One of the best known insights in E. A. Speiser’s Genesis (the Anchor Bible series) is wrong, according to independent studies by Professor R. David Freedman of the University of California, Davis and Professor Samuel Greengus of Hebrew Union College. Speiser, they say, misunderstood the Hurrian material from Nuzi on which he relied.
In his Anchor Genesis, Speiser attempted to bring new light to three episodes which have perplexed scholars for centuries. The three episodes have the common theme of a patriarch passing off his wife as his sister.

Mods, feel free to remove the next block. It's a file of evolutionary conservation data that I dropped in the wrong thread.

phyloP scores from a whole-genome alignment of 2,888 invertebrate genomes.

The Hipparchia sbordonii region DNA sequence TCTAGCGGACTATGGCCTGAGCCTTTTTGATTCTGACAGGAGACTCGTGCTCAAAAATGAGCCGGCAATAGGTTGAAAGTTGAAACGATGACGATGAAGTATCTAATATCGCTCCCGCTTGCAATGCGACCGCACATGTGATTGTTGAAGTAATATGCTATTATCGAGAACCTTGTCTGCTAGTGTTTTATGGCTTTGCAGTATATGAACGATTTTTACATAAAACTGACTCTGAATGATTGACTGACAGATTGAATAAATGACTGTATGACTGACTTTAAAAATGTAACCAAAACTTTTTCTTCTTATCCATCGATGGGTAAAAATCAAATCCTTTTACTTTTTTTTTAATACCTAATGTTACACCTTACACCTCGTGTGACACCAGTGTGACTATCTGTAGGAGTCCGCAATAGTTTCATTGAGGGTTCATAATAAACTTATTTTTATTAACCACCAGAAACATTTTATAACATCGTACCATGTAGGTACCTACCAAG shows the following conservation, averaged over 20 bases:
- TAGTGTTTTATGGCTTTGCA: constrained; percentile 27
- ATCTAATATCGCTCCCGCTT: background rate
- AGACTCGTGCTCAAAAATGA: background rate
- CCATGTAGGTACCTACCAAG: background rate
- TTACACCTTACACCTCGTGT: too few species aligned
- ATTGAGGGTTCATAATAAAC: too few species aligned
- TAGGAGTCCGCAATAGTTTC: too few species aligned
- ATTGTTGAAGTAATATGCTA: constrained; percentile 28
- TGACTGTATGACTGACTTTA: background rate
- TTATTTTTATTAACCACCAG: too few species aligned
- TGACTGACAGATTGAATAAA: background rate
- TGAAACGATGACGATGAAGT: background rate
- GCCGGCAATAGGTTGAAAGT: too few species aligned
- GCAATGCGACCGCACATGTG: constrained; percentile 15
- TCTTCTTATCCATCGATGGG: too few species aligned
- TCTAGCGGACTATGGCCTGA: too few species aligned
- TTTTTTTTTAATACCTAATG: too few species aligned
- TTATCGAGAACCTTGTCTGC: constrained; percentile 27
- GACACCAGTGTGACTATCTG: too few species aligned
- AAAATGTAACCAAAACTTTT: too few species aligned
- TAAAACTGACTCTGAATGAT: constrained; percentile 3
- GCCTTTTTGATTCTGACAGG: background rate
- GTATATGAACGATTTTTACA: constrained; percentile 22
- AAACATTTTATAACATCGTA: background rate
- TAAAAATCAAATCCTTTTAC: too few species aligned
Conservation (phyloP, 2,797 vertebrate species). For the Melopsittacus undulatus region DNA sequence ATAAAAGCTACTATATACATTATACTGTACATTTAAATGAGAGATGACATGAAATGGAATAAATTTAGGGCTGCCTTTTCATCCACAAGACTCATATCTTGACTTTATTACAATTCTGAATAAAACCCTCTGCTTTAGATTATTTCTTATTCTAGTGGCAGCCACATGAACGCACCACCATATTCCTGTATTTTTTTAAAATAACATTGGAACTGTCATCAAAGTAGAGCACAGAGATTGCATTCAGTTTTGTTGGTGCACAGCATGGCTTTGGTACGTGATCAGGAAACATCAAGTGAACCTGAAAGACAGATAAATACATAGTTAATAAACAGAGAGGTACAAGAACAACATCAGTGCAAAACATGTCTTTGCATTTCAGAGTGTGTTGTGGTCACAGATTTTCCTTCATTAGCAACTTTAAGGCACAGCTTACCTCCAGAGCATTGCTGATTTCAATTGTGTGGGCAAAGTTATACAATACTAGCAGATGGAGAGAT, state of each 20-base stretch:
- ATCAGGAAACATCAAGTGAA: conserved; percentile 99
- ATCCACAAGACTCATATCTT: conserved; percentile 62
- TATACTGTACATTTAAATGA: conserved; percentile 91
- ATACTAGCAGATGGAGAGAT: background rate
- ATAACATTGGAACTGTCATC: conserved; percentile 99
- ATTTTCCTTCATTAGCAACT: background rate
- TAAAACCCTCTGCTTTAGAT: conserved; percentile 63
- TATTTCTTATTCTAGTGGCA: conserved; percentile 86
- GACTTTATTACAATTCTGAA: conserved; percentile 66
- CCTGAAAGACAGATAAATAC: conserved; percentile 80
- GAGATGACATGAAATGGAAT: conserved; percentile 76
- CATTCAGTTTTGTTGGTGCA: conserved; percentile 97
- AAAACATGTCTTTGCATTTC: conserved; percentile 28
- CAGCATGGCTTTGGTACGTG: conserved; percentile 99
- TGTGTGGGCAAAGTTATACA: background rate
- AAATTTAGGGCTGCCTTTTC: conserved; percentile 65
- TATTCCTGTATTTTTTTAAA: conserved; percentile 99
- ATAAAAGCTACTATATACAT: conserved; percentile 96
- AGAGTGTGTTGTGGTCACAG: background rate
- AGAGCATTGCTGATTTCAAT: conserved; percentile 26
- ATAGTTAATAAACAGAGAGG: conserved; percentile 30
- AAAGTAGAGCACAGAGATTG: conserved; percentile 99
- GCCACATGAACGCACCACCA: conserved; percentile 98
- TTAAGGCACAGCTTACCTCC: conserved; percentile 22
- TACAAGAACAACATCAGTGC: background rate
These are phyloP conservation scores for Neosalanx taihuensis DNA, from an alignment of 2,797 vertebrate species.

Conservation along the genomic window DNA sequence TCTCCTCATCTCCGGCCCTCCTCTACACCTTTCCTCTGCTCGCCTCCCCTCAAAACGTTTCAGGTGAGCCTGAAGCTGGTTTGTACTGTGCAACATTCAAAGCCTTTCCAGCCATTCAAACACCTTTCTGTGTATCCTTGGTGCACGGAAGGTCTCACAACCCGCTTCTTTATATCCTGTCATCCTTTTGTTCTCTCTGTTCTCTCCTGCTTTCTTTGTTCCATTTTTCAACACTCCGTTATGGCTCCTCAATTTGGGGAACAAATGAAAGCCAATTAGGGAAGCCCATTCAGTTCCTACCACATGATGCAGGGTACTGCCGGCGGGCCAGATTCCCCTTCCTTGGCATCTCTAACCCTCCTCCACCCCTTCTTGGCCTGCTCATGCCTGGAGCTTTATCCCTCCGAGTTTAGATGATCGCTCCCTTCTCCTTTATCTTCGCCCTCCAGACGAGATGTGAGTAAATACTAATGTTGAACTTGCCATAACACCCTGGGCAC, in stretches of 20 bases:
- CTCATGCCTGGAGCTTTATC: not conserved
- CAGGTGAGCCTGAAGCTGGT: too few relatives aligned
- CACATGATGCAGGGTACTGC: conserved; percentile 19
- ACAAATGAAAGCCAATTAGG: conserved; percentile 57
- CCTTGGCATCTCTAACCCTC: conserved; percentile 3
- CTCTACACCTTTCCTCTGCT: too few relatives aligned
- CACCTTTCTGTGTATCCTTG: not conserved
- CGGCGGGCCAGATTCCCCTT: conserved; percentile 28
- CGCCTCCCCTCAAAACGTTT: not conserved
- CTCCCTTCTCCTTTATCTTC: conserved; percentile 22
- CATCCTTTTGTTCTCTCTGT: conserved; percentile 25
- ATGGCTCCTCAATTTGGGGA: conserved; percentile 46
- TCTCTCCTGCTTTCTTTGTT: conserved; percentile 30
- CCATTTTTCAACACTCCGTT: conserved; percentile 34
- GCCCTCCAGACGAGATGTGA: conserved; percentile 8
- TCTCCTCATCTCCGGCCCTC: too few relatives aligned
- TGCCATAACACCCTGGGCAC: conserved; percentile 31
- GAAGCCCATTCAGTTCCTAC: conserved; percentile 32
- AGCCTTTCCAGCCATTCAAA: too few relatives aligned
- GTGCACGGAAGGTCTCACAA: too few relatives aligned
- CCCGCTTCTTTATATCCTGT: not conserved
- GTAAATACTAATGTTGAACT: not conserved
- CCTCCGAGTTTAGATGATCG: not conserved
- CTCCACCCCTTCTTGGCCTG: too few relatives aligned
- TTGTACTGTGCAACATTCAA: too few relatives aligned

In the first episode (Gen. 12:10–20), Abraham (or Abram, as he then is) sojourns in Egypt during a Canaanite famine. Abraham is fearful that the Egyptians will kill him for his wife who is an extraordinarily beautiful woman. So he instructs her to say that she is his sister rather than his wife. Sarah (at that time, Sarai) is indeed recognized for her beauty; and she is taken into Pharaoh’s “household”—not to put too fine a point on it. (According to the Midrash, later Jewish interpretive materials, when Pharaoh went to touch Sarah, an invisible angel struck him a blow with a stick and in this way Sarah’s virtue was saved. In the story itself, however, Sarah seems to have been taken by Pharaoh— Pharaoh refers to Sarah as his wife. ) Because of Sarah, things go very well with Abraham and very badly for Pharaoh. Somehow Pharaoh discovers the cause of his troubles. He calls Abraham before him and asks why Abraham did not tell him that Sarah was his wife. Pharaoh then sends Abraham away with his wife Sarah. Abraham takes with him all his accumulated possessions.